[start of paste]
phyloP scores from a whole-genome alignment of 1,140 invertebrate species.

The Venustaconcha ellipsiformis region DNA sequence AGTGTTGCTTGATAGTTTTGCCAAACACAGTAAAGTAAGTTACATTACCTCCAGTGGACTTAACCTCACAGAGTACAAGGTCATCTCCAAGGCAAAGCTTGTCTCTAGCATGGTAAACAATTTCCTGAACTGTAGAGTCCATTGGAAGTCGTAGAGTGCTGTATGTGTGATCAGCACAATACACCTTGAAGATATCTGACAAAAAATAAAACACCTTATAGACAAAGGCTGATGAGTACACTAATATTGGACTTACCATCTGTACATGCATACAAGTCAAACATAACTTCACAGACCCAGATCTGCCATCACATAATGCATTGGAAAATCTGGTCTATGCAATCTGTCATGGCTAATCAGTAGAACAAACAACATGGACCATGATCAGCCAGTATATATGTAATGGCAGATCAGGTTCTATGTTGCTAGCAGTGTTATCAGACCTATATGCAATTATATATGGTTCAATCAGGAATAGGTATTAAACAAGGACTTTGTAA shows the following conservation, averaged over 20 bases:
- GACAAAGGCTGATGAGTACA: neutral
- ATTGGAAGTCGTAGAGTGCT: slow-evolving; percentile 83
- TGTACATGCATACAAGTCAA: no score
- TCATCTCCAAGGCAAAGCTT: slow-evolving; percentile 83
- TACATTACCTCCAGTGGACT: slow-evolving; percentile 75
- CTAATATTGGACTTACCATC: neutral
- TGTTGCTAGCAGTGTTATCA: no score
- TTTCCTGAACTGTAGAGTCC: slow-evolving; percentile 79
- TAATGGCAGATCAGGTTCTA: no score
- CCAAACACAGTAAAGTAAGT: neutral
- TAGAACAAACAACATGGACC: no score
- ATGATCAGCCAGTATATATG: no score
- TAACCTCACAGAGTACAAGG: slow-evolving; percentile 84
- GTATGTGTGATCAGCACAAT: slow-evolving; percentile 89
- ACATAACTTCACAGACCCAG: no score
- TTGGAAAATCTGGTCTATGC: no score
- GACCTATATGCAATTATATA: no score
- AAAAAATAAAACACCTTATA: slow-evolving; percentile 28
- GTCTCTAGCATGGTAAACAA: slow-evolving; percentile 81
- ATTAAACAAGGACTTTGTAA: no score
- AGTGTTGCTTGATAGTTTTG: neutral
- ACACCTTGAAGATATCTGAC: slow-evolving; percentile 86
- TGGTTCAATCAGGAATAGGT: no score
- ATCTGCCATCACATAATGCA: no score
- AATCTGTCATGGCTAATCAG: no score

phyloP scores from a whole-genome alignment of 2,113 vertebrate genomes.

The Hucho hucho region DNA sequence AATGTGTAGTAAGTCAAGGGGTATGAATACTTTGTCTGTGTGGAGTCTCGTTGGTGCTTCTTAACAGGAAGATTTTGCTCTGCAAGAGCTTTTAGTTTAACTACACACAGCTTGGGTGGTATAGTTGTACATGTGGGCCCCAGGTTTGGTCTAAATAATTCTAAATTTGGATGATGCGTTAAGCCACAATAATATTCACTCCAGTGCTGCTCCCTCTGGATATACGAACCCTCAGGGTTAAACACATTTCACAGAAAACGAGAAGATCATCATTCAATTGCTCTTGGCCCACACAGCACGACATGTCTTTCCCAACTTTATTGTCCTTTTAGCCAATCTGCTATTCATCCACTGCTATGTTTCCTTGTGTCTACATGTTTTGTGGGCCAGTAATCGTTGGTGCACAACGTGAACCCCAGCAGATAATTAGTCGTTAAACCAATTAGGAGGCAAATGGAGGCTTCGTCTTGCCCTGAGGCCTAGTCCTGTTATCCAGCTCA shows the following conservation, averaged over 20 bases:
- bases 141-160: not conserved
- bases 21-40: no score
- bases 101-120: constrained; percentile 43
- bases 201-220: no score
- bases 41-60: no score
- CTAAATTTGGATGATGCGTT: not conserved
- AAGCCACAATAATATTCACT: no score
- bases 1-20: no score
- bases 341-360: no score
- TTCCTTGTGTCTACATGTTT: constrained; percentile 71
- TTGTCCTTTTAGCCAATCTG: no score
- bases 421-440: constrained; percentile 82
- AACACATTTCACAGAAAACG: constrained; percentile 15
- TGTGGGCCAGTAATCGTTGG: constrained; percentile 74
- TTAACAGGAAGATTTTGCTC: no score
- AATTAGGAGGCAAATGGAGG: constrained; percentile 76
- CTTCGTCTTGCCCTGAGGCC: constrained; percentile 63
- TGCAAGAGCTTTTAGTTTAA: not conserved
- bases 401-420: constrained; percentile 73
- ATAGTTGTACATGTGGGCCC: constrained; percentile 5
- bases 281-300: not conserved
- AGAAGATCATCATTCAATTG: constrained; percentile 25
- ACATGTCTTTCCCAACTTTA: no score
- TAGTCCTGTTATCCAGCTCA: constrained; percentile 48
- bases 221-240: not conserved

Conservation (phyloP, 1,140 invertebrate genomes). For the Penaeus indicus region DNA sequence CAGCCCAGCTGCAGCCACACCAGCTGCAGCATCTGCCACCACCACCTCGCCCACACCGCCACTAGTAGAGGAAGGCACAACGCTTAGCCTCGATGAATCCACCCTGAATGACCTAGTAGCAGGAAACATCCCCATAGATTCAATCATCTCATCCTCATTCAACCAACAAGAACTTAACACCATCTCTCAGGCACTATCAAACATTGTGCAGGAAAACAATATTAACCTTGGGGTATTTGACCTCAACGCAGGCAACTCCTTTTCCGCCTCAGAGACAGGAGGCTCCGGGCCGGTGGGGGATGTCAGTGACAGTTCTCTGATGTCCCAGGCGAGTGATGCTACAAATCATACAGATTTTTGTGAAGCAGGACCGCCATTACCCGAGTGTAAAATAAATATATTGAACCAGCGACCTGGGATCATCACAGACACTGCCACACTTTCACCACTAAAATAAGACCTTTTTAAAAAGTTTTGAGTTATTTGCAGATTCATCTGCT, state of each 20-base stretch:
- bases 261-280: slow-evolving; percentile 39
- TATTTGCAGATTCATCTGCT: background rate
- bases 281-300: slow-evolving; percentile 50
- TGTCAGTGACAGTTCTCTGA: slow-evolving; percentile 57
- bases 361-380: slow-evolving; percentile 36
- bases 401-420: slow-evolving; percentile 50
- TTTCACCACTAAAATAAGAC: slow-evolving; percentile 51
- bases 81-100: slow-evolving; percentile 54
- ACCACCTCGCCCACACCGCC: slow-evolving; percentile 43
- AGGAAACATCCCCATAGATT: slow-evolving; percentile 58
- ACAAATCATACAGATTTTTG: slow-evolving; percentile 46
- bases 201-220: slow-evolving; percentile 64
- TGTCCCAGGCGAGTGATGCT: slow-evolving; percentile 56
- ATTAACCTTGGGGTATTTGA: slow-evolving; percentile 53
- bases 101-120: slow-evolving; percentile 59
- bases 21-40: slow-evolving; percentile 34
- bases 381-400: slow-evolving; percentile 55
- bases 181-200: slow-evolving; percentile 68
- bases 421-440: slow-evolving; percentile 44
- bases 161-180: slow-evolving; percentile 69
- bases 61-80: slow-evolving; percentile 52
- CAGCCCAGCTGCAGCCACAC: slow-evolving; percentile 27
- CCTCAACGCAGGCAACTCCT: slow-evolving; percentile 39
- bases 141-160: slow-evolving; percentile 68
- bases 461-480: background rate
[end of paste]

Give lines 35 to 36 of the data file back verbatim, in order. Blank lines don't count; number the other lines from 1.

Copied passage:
- CTAAATTTGGATGATGCGTT: not conserved
- AAGCCACAATAATATTCACT: no score